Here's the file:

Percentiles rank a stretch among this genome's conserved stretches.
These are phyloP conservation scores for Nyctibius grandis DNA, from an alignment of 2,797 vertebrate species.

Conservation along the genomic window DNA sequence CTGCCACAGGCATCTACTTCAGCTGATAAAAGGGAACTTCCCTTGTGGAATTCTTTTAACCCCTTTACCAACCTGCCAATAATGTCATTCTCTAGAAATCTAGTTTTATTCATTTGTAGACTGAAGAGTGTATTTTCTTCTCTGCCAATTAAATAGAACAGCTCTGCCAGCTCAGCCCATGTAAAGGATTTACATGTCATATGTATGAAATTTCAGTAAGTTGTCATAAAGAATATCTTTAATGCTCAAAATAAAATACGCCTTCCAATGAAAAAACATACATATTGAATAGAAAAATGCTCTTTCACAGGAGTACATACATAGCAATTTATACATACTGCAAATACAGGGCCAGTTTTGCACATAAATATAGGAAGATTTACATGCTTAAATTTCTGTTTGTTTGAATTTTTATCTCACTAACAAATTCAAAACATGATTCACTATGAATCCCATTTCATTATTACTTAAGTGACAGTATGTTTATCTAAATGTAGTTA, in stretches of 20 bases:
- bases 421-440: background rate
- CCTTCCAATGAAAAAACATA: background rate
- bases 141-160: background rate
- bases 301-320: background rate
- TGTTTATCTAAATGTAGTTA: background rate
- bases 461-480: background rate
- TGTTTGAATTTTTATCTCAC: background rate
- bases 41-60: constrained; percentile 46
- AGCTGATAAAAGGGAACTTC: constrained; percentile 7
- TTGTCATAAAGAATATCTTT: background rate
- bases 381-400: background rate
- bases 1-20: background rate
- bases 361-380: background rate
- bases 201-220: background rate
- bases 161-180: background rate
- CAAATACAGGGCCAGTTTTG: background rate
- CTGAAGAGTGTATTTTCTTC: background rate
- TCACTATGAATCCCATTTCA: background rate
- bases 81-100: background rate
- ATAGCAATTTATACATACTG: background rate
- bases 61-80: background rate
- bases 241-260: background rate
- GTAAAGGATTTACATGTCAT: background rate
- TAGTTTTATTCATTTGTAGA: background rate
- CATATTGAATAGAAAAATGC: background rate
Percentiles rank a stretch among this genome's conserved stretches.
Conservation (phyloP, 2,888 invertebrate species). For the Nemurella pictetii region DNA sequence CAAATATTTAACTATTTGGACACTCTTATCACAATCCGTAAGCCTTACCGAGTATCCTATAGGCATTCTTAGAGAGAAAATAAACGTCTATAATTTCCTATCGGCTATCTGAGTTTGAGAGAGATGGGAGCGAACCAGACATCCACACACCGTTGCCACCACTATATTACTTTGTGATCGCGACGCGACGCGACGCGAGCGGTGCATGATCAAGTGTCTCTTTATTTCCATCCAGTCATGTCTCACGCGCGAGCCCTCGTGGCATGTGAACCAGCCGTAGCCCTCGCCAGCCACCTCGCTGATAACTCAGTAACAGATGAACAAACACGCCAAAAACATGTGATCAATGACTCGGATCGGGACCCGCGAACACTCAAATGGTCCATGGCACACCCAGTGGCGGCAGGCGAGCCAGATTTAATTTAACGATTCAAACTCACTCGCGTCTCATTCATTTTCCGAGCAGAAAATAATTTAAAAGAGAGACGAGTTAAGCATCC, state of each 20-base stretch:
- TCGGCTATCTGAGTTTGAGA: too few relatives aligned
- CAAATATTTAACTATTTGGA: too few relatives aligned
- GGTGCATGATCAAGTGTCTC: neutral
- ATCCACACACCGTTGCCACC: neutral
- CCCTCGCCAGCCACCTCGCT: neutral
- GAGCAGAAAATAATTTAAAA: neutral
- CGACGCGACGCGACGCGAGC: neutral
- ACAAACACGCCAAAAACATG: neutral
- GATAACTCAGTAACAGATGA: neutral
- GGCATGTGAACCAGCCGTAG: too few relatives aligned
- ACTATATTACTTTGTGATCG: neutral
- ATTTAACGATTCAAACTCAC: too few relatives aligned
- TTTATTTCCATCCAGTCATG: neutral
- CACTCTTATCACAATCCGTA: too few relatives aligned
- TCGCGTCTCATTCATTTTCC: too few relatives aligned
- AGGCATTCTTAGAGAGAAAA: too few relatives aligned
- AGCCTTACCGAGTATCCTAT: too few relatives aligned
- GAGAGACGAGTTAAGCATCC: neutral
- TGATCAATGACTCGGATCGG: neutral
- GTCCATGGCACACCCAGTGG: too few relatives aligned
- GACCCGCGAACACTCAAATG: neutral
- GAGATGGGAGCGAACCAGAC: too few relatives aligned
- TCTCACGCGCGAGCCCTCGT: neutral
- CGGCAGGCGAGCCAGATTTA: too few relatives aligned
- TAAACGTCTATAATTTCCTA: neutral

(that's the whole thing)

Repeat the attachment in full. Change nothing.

Percentiles rank a stretch among this genome's conserved stretches.
These are phyloP conservation scores for Nyctibius grandis DNA, from an alignment of 2,797 vertebrate species.

Conservation along the genomic window DNA sequence CTGCCACAGGCATCTACTTCAGCTGATAAAAGGGAACTTCCCTTGTGGAATTCTTTTAACCCCTTTACCAACCTGCCAATAATGTCATTCTCTAGAAATCTAGTTTTATTCATTTGTAGACTGAAGAGTGTATTTTCTTCTCTGCCAATTAAATAGAACAGCTCTGCCAGCTCAGCCCATGTAAAGGATTTACATGTCATATGTATGAAATTTCAGTAAGTTGTCATAAAGAATATCTTTAATGCTCAAAATAAAATACGCCTTCCAATGAAAAAACATACATATTGAATAGAAAAATGCTCTTTCACAGGAGTACATACATAGCAATTTATACATACTGCAAATACAGGGCCAGTTTTGCACATAAATATAGGAAGATTTACATGCTTAAATTTCTGTTTGTTTGAATTTTTATCTCACTAACAAATTCAAAACATGATTCACTATGAATCCCATTTCATTATTACTTAAGTGACAGTATGTTTATCTAAATGTAGTTA, in stretches of 20 bases:
- bases 421-440: background rate
- CCTTCCAATGAAAAAACATA: background rate
- bases 141-160: background rate
- bases 301-320: background rate
- TGTTTATCTAAATGTAGTTA: background rate
- bases 461-480: background rate
- TGTTTGAATTTTTATCTCAC: background rate
- bases 41-60: constrained; percentile 46
- AGCTGATAAAAGGGAACTTC: constrained; percentile 7
- TTGTCATAAAGAATATCTTT: background rate
- bases 381-400: background rate
- bases 1-20: background rate
- bases 361-380: background rate
- bases 201-220: background rate
- bases 161-180: background rate
- CAAATACAGGGCCAGTTTTG: background rate
- CTGAAGAGTGTATTTTCTTC: background rate
- TCACTATGAATCCCATTTCA: background rate
- bases 81-100: background rate
- ATAGCAATTTATACATACTG: background rate
- bases 61-80: background rate
- bases 241-260: background rate
- GTAAAGGATTTACATGTCAT: background rate
- TAGTTTTATTCATTTGTAGA: background rate
- CATATTGAATAGAAAAATGC: background rate
Percentiles rank a stretch among this genome's conserved stretches.
Conservation (phyloP, 2,888 invertebrate species). For the Nemurella pictetii region DNA sequence CAAATATTTAACTATTTGGACACTCTTATCACAATCCGTAAGCCTTACCGAGTATCCTATAGGCATTCTTAGAGAGAAAATAAACGTCTATAATTTCCTATCGGCTATCTGAGTTTGAGAGAGATGGGAGCGAACCAGACATCCACACACCGTTGCCACCACTATATTACTTTGTGATCGCGACGCGACGCGACGCGAGCGGTGCATGATCAAGTGTCTCTTTATTTCCATCCAGTCATGTCTCACGCGCGAGCCCTCGTGGCATGTGAACCAGCCGTAGCCCTCGCCAGCCACCTCGCTGATAACTCAGTAACAGATGAACAAACACGCCAAAAACATGTGATCAATGACTCGGATCGGGACCCGCGAACACTCAAATGGTCCATGGCACACCCAGTGGCGGCAGGCGAGCCAGATTTAATTTAACGATTCAAACTCACTCGCGTCTCATTCATTTTCCGAGCAGAAAATAATTTAAAAGAGAGACGAGTTAAGCATCC, state of each 20-base stretch:
- TCGGCTATCTGAGTTTGAGA: too few relatives aligned
- CAAATATTTAACTATTTGGA: too few relatives aligned
- GGTGCATGATCAAGTGTCTC: neutral
- ATCCACACACCGTTGCCACC: neutral
- CCCTCGCCAGCCACCTCGCT: neutral
- GAGCAGAAAATAATTTAAAA: neutral
- CGACGCGACGCGACGCGAGC: neutral
- ACAAACACGCCAAAAACATG: neutral
- GATAACTCAGTAACAGATGA: neutral
- GGCATGTGAACCAGCCGTAG: too few relatives aligned
- ACTATATTACTTTGTGATCG: neutral
- ATTTAACGATTCAAACTCAC: too few relatives aligned
- TTTATTTCCATCCAGTCATG: neutral
- CACTCTTATCACAATCCGTA: too few relatives aligned
- TCGCGTCTCATTCATTTTCC: too few relatives aligned
- AGGCATTCTTAGAGAGAAAA: too few relatives aligned
- AGCCTTACCGAGTATCCTAT: too few relatives aligned
- GAGAGACGAGTTAAGCATCC: neutral
- TGATCAATGACTCGGATCGG: neutral
- GTCCATGGCACACCCAGTGG: too few relatives aligned
- GACCCGCGAACACTCAAATG: neutral
- GAGATGGGAGCGAACCAGAC: too few relatives aligned
- TCTCACGCGCGAGCCCTCGT: neutral
- CGGCAGGCGAGCCAGATTTA: too few relatives aligned
- TAAACGTCTATAATTTCCTA: neutral